Plant Magazine of Botanical-online September 2017

Natural remedies

Properties of blackberries

Medicinal properties of blackberry

NATURAL REMEDIES WITH BLACKBERRIES

Easy remedies for sores and skin wounds.

We call vulneraries those remedies that are able to heal wounds. The leaves and young stems of blackberries are among the best vulnerary because they serve to remedy the sores and skin wounds.

Blackberry is one of the most recognized vulnerary plants. (Other recognized plants with vulnerary properties are: arnica, calendula, cabbage, strawberries, St. John's wort, lemon, plantain, marshmallow, chamomile, lemon balm, yarrow, walnut, olive, parsley, rosemary, rose, sage, thyme, or carrots.) (See properties of these plants)

The main vulnerary components of blackberries are ascorbic acid, chlorogenic acid and neo-chlorogenic acid.

The vulnerary properties of brambles

Besides these properties we must not forget its high content of antibacterial components that help eliminate microorganisms in wounds. Among the bactericidal components we have ascorbic acid or vitamin C, chlorogenic acid, ferulic acid, malic acid, arbutin, hydroquinone and tannins.

We must not forget that tannins, for its astringent properties, also have the ability to remove excess fluid in the wounds and help dry them. Finally, we must not omit the antiinflammatory properties of some components (Stigmasterol and ascorbic, chlorogenic, ferulic and ursolic acids) that help reduce swelling that occurs in many of the wounds.

These combined properties make this plant a good ally to treat external wounds such as shown in some of the following medicines:

Internal use of blackberry leaves

  • Diarrhea: Blackberries leaves have astringent properties, ideal to cure diarrhea. hydroquinones provide them these properties. A good remedy to cut loose stools is to make a decoction of 5 or 6 tablespoons of wellcrushed blackberry leaves in a liter of water and let it simmer until the mixture drops to 50%. Let it cool and drink all this liquid in small spoonfuls over all day.

  • Diabetes: Ursolic acid and ascorbic acid confer blackberry antidiabetic properties. (Decoction of 4 teaspoons of dried leaves per liter of water. Taking a couple of glasses a day)

  • Intestinal inflammation: If intestinal inflammation, caused by bacteria, parasites or ingestion of some irritant, with bellyache and abundant stools, even with blood, the antiinflammatory and antibacterial properties of acids help fight inflammation and eliminate intestinal irritation. (Decoction of 4 teaspoons of dried leaves per liter of water. Take 3 cups a day)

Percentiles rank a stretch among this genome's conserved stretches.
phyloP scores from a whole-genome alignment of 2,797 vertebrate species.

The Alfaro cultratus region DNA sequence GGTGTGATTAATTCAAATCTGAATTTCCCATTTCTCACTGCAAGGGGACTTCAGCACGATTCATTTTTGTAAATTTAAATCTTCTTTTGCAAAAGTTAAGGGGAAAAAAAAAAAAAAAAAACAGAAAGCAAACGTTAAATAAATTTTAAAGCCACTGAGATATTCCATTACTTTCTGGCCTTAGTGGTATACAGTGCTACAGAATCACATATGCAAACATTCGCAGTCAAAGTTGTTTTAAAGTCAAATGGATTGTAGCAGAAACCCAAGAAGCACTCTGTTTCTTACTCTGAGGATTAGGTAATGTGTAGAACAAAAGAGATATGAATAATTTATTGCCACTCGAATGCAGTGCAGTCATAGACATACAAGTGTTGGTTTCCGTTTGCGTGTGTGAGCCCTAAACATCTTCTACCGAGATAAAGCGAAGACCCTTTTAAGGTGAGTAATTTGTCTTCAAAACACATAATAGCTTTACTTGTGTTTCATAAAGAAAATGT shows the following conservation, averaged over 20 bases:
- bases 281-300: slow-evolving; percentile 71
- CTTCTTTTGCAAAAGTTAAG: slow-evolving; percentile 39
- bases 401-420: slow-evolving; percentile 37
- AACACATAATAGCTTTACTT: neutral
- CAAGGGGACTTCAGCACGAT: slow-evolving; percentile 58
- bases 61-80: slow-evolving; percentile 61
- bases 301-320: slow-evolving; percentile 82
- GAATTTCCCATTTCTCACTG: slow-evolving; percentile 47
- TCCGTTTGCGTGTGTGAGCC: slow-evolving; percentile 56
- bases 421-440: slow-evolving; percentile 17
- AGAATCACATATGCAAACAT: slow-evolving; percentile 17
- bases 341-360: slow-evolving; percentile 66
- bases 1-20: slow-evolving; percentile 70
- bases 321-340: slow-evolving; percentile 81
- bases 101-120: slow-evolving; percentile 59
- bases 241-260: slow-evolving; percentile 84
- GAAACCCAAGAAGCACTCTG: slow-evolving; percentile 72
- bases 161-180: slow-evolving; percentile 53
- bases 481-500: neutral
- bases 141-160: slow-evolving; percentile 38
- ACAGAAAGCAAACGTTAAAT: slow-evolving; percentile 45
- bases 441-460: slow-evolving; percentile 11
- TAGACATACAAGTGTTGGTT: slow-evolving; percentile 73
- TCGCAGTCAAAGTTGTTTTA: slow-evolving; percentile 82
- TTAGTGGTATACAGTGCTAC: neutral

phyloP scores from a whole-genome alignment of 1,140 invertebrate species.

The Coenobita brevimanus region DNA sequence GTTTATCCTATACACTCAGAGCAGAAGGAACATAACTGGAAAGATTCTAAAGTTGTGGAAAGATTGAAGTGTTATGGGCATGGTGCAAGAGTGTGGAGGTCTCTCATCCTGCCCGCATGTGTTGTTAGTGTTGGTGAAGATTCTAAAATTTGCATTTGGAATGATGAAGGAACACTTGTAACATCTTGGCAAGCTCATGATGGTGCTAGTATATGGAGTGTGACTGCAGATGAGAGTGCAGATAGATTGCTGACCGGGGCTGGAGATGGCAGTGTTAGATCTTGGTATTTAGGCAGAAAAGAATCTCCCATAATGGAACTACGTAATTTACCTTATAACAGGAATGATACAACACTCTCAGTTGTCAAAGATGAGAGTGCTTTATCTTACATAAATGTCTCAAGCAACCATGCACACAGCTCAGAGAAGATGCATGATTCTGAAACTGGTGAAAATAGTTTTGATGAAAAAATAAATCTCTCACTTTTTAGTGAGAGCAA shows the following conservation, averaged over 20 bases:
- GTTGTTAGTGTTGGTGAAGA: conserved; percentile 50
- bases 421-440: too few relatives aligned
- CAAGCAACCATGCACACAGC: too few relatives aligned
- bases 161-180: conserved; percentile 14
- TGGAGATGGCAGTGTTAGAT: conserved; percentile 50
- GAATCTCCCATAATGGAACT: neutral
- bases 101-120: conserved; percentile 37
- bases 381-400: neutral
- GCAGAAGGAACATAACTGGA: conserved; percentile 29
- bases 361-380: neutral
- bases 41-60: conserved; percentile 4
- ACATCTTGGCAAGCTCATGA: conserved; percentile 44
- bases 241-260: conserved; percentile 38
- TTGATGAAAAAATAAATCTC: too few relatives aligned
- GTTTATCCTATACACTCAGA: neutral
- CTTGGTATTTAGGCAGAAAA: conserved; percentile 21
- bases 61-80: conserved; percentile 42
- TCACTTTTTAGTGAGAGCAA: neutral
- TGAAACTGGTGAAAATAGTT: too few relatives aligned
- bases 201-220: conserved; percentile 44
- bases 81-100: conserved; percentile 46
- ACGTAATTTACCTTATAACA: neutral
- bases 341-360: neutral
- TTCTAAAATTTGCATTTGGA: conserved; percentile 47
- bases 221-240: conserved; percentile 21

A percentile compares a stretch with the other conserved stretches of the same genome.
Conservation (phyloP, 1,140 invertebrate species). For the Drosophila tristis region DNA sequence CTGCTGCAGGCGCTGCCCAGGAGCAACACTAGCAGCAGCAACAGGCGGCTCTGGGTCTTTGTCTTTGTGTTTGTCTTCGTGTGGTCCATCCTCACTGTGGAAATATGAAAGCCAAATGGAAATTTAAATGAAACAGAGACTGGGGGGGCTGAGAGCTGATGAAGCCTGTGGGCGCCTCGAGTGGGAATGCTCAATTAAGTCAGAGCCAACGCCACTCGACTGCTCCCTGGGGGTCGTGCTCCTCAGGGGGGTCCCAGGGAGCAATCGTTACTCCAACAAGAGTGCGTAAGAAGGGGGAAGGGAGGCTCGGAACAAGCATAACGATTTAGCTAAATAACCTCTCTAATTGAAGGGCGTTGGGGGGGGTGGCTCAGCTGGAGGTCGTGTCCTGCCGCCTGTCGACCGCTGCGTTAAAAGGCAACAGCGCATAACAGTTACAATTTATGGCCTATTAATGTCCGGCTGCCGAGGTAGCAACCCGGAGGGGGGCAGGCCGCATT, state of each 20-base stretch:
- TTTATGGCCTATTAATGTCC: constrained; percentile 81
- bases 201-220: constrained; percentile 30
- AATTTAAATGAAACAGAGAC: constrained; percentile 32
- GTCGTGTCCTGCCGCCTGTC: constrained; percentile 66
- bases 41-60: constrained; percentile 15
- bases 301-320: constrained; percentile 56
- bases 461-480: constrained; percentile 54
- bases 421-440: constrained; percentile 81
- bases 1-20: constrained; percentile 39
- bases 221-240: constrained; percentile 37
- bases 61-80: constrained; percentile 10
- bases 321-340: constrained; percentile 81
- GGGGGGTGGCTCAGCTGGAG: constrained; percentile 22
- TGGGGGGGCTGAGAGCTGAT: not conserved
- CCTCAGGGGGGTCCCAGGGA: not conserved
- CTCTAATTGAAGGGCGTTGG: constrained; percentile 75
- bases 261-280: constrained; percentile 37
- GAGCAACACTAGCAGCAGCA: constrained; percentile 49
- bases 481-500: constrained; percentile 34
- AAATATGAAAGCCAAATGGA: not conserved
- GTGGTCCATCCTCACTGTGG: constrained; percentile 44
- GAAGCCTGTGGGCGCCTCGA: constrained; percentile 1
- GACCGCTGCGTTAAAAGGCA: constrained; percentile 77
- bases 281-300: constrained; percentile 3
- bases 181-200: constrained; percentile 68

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A detail of blackberry flowers and leaves

External use of blackberry leaves

The leaves of the brambles in external use can be considered very good vulnerary remedies, that's to say, they have the ability to heal injuries. Their richness in ascorbic acid and chlorogenic acid give this property that can be used for external injuries including:

  • Skin lessons: The liquid from the decoction of a handful of leaves in a liter of water for 10 minutes helps heal external sores of the skin, in legs, hands or other external body parts, fighting pus. (Apply the liquid on the ulcer) This treatment is equally valid for the treatment of sore feet, especially especially purulent character. (Apply a pad impregnated with the liquid from the decoction on foot ulcers)

  • Sores on the mouth: Especially useful are made with dried leaves decoctions for treating canker sores. (Boil a handful of leaves in a quart of water until it stays in half the original volume. Allow to cool and make gargling with liquid)

  • Sore throat: The antiseptic properties of acids and arbutin, combined with the astringent properties that its high content of tannins provides, can be used to combat the sore throat. (Decoction of two teaspoons of dried leaves per liter of water for 10 minutes. Perform gargling with the liquid from this decoction)

  • Together with mallow and calendula, blackberry increases vulnerary properties in the treatment of boils (Make a poultice with the leaves of the three plants and apply on the boil)

  • Inflammation of the tongue: Gargles made with the liquid from a decoction of a handful of dried leaves per liter of water will help reduce the swelling of the tongue, an anomaly that is medically known as glossitis.

  • Inflammation of the larynx: Also gargling with the decoction of dried leaves are ideal for the treatment of inflammation of the larynx (laryngitis), are of a temporary nature or chronic.

  • Gums: For gum problems, especially with weak or inflamed gums (gingivitis) we can use the tender shoots of the bushes to fortify the gums. (Cut a tender bud, chew it and remove the juice against the gums)

  • Hemorrhoids: These properties can be used for external treatment of hemorrhoids. Washes performed with the decoction of a handful of dried leaves per liter of water will help reduce hemorrhoids itching and will diminish their swelling. The astringency of the dried leaves is also useful to stop anal bleeding that may occur by piles or other reason

More information on blackberries in the listing above.

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This material is for informational purposes only. In case of doubt, consult the doctor.
"Botanical" is not responsible for damages caused by self-medication.

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